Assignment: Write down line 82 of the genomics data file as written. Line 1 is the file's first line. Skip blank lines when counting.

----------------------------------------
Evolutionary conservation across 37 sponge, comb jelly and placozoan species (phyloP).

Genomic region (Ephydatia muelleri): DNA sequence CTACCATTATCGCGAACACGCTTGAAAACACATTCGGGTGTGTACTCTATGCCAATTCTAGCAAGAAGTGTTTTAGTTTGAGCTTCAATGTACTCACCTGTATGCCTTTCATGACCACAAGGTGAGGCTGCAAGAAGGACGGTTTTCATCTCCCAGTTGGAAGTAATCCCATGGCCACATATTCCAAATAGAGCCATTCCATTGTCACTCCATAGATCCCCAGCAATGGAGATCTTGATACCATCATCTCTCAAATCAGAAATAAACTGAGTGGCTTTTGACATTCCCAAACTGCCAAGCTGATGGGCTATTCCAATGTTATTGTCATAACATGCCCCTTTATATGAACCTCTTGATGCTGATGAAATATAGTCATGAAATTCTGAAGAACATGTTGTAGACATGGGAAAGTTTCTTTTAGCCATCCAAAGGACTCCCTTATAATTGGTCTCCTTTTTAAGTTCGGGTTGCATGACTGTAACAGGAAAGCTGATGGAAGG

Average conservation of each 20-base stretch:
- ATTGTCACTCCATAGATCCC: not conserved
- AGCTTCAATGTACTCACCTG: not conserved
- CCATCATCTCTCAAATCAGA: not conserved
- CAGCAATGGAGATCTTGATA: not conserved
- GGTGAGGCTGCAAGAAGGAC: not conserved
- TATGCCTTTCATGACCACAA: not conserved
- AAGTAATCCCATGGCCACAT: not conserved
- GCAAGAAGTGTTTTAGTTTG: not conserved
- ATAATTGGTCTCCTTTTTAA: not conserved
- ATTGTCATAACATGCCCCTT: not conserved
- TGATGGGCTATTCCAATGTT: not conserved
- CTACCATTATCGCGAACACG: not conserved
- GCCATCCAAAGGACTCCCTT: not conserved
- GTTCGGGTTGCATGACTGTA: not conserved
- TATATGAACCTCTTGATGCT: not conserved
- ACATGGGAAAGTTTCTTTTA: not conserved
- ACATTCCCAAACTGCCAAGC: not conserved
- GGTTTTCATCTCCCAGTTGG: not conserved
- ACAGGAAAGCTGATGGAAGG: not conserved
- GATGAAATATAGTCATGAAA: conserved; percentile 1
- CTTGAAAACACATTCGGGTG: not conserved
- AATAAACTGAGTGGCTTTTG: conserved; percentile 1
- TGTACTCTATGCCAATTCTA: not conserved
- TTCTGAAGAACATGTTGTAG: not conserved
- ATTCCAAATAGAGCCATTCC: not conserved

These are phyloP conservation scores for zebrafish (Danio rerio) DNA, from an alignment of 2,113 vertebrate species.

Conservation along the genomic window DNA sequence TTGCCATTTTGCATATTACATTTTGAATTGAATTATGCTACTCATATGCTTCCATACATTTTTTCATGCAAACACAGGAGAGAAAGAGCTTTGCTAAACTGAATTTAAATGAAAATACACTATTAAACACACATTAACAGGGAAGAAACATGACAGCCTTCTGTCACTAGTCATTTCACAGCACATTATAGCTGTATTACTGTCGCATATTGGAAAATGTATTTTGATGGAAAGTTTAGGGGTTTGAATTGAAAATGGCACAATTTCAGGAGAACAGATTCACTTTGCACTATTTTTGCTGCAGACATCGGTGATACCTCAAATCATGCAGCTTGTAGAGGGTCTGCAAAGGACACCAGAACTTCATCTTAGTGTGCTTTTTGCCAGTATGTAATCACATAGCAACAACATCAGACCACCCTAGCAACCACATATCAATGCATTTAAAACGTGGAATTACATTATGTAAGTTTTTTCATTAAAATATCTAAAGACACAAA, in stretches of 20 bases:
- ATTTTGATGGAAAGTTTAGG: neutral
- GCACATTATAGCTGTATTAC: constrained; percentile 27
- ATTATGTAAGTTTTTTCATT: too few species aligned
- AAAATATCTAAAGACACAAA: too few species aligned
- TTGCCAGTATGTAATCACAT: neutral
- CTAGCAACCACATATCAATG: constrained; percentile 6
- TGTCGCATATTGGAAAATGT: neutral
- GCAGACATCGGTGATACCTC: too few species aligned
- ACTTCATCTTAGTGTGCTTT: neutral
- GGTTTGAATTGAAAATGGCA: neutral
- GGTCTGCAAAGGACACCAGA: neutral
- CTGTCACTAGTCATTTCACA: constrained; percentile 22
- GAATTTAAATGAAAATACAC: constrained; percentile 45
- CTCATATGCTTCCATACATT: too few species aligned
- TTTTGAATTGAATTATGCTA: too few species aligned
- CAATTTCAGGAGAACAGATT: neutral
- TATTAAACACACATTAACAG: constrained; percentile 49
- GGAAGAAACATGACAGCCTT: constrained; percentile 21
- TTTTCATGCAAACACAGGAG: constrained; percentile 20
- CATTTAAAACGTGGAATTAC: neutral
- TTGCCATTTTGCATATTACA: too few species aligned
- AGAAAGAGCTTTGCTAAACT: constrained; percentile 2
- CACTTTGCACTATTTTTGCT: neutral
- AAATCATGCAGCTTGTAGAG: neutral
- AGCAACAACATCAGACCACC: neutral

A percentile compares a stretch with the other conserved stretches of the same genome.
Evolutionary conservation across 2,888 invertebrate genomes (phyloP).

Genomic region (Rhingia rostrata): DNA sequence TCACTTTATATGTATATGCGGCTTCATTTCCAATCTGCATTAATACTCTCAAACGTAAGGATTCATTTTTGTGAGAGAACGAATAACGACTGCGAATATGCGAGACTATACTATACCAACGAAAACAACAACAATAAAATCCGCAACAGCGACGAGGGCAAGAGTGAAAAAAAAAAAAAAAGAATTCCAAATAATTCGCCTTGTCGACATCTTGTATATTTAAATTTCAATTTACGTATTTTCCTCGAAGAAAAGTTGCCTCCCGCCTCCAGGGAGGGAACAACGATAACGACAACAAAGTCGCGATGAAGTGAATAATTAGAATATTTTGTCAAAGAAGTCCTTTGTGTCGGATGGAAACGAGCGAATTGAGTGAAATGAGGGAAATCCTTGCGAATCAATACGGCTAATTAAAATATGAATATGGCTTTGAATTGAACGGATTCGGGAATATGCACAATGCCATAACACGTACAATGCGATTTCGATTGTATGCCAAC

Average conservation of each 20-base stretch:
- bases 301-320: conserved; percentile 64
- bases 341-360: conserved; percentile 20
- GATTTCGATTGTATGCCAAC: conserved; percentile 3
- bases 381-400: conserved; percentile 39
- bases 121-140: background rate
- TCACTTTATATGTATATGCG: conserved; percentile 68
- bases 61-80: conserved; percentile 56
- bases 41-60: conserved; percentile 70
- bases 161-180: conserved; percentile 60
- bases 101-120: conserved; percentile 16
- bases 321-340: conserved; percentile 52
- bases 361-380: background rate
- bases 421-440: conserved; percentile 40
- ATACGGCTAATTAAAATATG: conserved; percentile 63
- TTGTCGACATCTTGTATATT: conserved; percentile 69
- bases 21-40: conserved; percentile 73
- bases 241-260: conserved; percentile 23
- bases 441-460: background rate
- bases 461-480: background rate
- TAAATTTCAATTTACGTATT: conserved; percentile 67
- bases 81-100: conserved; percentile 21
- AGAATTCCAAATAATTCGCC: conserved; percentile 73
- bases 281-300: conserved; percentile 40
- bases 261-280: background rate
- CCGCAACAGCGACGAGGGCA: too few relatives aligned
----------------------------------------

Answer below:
- bases 281-300: conserved; percentile 40